- The Washington Times - Saturday, February 15, 2003

Homeland Security Secretary Tom Ridge yesterday cautioned against panic over the government's decision to raise the national threat assessment to the second-highest level, saying preparing for a possible terrorist attack was proper but warning citizens not to "start sealing the doors and windows."
Mr. Ridge, who announced an increase in the threat level to "orange," or high, on Feb. 7, said there was no plan to either raise or lower the level.
"We have not received any additional intelligence that would lead us to either raise or lower the threat level at this time," he said. "We assess all the available information several times a day.
"The information we had to work with more often than not is very vague. It does not tell us when, where or how. I assure you, however, that if we get detailed credible intelligence we can act upon, we will certainly let authorities know," Mr. Ridge said.
His comments came after information that some of the intelligence data used to justify the rise in the threat level is now believed to have been bogus, although U.S. intelligence sources and others said yesterday it did not form the basis of the government's decision to raise the alert status.
A U.S. official, speaking on the condition of anonymity, said one source of the intelligence data a captured al Qaeda member may have provided "some information which was bogus" but added that it was "immaterial to the decision to raise the threat level."
A law enforcement officer, who also asked not to be identified, said the fabricated information involved the potential use of a "dirty bomb" in Washington, New York City or Florida. The story was ruled false after a polygraph test, the officer said.
Some intelligence officials had debated whether to raise the level because of concerns it would create "warning fatigue" and lead to skepticism among the public. Their concerns were overruled.
The U.S. official also noted that information from the questionable source was a mixture of good and bad intelligence. The information warned of a terrorist attack.
The good information was corroborated by other sources, the official said.
"The volume and nature of the threat information is what drove the decision, not statements by one individual, some of which were right," the official said.
Most of the information gathered by U.S. intelligence agents related to the threat of an al Qaeda attack is very worrisome, the official said, noting that the very nature of intelligence data is that they often include information of questionable veracity.
Mr. Ridge said people should not seal doors and windows with plastic and duct tape, but rather should have the supplies on hand in the event of a terrorist attack.
On Monday, the administration reviewed guidelines issued last year by the Federal Emergency Management Agency, prompting a nationwide run on these and other supplies.
Critics warned that sealing up rooms cuts off oxygen, which could cause suffocation.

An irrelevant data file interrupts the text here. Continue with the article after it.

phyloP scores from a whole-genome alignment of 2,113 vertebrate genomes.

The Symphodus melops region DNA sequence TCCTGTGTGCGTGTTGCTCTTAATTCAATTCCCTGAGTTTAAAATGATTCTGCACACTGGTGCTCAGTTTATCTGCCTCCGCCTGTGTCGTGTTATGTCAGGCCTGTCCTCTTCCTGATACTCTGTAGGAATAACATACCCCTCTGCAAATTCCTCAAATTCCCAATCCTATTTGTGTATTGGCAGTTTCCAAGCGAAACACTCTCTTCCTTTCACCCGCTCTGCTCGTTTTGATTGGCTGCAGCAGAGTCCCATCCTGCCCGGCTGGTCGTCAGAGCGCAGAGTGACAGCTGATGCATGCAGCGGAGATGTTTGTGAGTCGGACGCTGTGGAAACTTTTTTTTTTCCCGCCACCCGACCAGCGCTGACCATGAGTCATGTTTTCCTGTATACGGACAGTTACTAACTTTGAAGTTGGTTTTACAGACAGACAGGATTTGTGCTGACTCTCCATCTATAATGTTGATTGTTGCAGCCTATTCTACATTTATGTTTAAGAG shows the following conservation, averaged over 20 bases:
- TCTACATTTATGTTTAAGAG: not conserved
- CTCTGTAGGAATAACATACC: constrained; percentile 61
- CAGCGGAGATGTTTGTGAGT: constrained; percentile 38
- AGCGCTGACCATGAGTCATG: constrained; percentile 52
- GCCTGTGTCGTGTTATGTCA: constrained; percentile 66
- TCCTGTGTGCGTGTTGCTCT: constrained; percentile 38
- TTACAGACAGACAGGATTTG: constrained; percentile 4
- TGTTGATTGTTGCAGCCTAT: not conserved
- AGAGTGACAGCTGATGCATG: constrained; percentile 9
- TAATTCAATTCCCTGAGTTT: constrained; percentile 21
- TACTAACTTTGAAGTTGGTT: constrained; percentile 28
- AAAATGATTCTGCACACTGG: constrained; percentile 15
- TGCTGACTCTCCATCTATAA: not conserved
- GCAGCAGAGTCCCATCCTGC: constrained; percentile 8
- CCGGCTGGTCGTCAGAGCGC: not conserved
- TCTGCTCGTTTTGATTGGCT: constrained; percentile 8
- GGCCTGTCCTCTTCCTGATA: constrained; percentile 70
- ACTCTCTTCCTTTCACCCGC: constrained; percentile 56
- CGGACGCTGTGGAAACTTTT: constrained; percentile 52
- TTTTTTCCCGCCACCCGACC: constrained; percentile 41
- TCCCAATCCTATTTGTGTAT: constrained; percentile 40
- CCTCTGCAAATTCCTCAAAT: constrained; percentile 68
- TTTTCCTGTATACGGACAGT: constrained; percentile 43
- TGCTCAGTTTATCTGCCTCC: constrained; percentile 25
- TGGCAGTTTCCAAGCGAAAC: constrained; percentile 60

"I want to make something very clear at this point. We do not want individuals or families to start sealing their doors or windows," Mr. Ridge said, adding that duct tape and plastic are "very appropriately" listed as emergency supplies in certain kinds of terrorist attacks.
"Frankly, a lot of folks around the country have taken our suggestion to build up that supply kit … but we want to emphasize again that it's part of an emergency supply kit," he said. "God forbid, there may come a time when local authorities or national authorities or someone will tell you that you've got to use them, but for the time being, we just don't want folks sealing up their doors or sealing up their windows."
The guidelines also recommend the storage of three days of water, along with batteries, cell phones, radios and flashlights. The kit should be used for a "worst-case scenario" and replenished if it is used during an expected snowstorm this weekend.
CIA Director George J. Tenet and FBI Director Robert S. Mueller III said at Senate hearings this week that the decision to raise the threat level was based on "multiple sources" with strong al Qaeda ties. They described the information as the "most specific" collected by intelligence officials since the September 11 attacks.
They said the new intelligence data focused on possible plots targeting two major fronts, sites within the United States and other U.S. targets located on the Arabian Peninsula. Of major concern, they said, was the possible use of a radiological-dispersion device, or "dirty bomb," as well as poisons and chemicals.
Mr. Mueller said the al Qaeda network had the ability and intent to inflict significant casualties with little warning, using "sleepers cells" federal agents have yet to identify. He described the highest priority targets as high-profile government or private facilities, commercial airliners, famous landmarks and critical infrastructure, such as energy-production and transportation facilities, but said "softer targets" would be more likely.
Those targets would include dams, power lines, banks, shopping malls, supermarkets, apartment buildings, schools and universities, churches and places of recreation and entertainment.
Audrey Hudson contributed to this report.

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